Zellige (also spelled as zellig and zellij), Moroccan tiles made especially for walls are derived from Byzantine and Roman mosaics and are Morocco’s great specialty.
Arabesque and Moroccan ceramic mosaic tiles are perhaps the most colorful tiles in the world. Traditionally, they were used as a decoration for walls, staircases, archways, and columns. Today they are used in tables, fireplaces, chairs, and even picture frames. Foreign designers who fell in love with Morocco’s interior design made their own corrections and additions to the art of Moroccan tile work. They added their own colors and used them in their own surprising ways making zelliges even more attractive to Westerners.
Making Moroccan Tiles
The center of Moroccan tile production is Fes (also spelled as Fez). The process of making Moroccan ceramic mosaic tile is rather complicated and requires several professionals, each specializing in a certain production stage. First the clay is mixed with water and left to stabilize for 24 hours. Next day, after the mixture was purified from foreign elements, the clay is molded into rectangular slabs and left to dry in the sun. Later the glazes of different colors are applied on the slabs and the tiles are fired.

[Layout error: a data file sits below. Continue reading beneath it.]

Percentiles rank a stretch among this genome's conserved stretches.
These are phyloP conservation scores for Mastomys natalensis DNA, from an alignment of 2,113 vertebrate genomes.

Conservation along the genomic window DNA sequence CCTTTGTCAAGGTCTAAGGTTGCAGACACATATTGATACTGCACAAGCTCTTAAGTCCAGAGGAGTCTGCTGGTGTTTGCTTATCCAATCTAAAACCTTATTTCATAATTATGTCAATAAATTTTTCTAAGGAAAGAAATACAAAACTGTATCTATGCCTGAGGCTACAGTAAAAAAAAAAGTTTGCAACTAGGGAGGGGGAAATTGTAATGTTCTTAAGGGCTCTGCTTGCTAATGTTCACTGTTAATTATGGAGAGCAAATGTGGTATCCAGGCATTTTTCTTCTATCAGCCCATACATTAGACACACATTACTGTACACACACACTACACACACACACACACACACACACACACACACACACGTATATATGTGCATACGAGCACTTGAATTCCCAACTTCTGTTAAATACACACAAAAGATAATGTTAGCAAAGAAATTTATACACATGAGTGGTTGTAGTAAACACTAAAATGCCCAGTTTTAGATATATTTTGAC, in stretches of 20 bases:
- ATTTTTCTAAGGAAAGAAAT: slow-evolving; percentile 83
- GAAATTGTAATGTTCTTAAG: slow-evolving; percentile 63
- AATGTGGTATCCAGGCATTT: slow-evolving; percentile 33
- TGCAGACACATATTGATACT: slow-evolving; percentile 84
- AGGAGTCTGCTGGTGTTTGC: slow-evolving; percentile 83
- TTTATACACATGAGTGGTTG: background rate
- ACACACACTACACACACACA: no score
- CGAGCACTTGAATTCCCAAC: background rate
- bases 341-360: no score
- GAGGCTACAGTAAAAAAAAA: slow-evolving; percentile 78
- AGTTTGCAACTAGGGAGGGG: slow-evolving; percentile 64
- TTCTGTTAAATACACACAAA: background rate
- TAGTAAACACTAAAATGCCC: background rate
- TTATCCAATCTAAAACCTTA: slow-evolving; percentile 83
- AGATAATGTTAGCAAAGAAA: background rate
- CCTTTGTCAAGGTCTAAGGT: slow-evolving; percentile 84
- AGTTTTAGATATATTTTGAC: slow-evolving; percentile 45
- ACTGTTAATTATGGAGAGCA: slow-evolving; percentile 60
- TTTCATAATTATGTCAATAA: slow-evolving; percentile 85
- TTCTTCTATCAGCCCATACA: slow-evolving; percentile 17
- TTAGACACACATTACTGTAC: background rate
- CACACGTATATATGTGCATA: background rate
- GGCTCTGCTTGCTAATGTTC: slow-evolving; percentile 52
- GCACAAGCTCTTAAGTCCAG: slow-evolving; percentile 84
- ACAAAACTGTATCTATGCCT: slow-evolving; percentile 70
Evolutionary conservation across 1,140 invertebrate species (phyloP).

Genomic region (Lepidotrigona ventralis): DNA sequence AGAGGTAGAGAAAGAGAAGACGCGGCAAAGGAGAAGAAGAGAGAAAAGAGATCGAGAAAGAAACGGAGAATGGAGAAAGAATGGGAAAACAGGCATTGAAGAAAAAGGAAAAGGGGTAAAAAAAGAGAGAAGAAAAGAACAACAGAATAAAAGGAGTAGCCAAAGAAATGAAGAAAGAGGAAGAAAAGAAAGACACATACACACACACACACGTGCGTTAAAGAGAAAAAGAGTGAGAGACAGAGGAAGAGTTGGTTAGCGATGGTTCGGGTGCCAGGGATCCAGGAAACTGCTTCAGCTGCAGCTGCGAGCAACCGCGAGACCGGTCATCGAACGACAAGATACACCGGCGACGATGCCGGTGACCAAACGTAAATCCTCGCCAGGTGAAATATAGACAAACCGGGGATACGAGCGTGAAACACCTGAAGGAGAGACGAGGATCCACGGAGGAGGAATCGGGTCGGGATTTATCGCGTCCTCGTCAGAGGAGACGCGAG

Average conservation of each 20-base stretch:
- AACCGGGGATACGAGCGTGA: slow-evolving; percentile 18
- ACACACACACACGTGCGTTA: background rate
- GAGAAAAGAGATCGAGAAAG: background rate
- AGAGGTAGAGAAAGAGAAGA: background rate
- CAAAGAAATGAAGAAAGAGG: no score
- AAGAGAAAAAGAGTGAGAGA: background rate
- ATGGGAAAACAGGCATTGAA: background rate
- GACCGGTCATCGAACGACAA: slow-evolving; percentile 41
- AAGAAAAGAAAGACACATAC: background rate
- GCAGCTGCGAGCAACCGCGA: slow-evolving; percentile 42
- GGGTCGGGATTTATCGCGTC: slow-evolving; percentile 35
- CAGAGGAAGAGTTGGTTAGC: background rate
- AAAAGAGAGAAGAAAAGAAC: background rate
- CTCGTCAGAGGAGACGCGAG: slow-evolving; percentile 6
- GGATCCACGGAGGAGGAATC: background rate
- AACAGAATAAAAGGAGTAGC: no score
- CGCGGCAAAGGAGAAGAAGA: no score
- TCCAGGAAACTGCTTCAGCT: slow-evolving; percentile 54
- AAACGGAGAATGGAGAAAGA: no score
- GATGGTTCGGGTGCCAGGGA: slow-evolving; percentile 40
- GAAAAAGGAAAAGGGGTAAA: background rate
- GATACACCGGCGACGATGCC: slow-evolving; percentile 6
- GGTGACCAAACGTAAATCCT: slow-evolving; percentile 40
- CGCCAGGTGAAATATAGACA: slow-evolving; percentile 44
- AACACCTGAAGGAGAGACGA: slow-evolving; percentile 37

The most interesting starts after the tiles were fired. A designer takes a bamboo stick dipped in ink and traces the outline to cut of the tile slab. After that tile cutter cuts out the zellige design out of the tile slab using a hammer sharpened on both sides. This is a very delicate work, similar to jewelry making. Finally, the tiles are sorted by shape, size, and color and taken to the work site where it is laid into patterns.
The most common patterns are called hen’s feet, divided tear, and heifer’s eyes. Lately there were many new introductions made by modern native and foreign designers, however Moroccan tile patterns should always conform to traditional geometric grid. This means that originality of arabesque and Moroccan tiles is mainly in color combinations as well as style with which they were laid into patterns.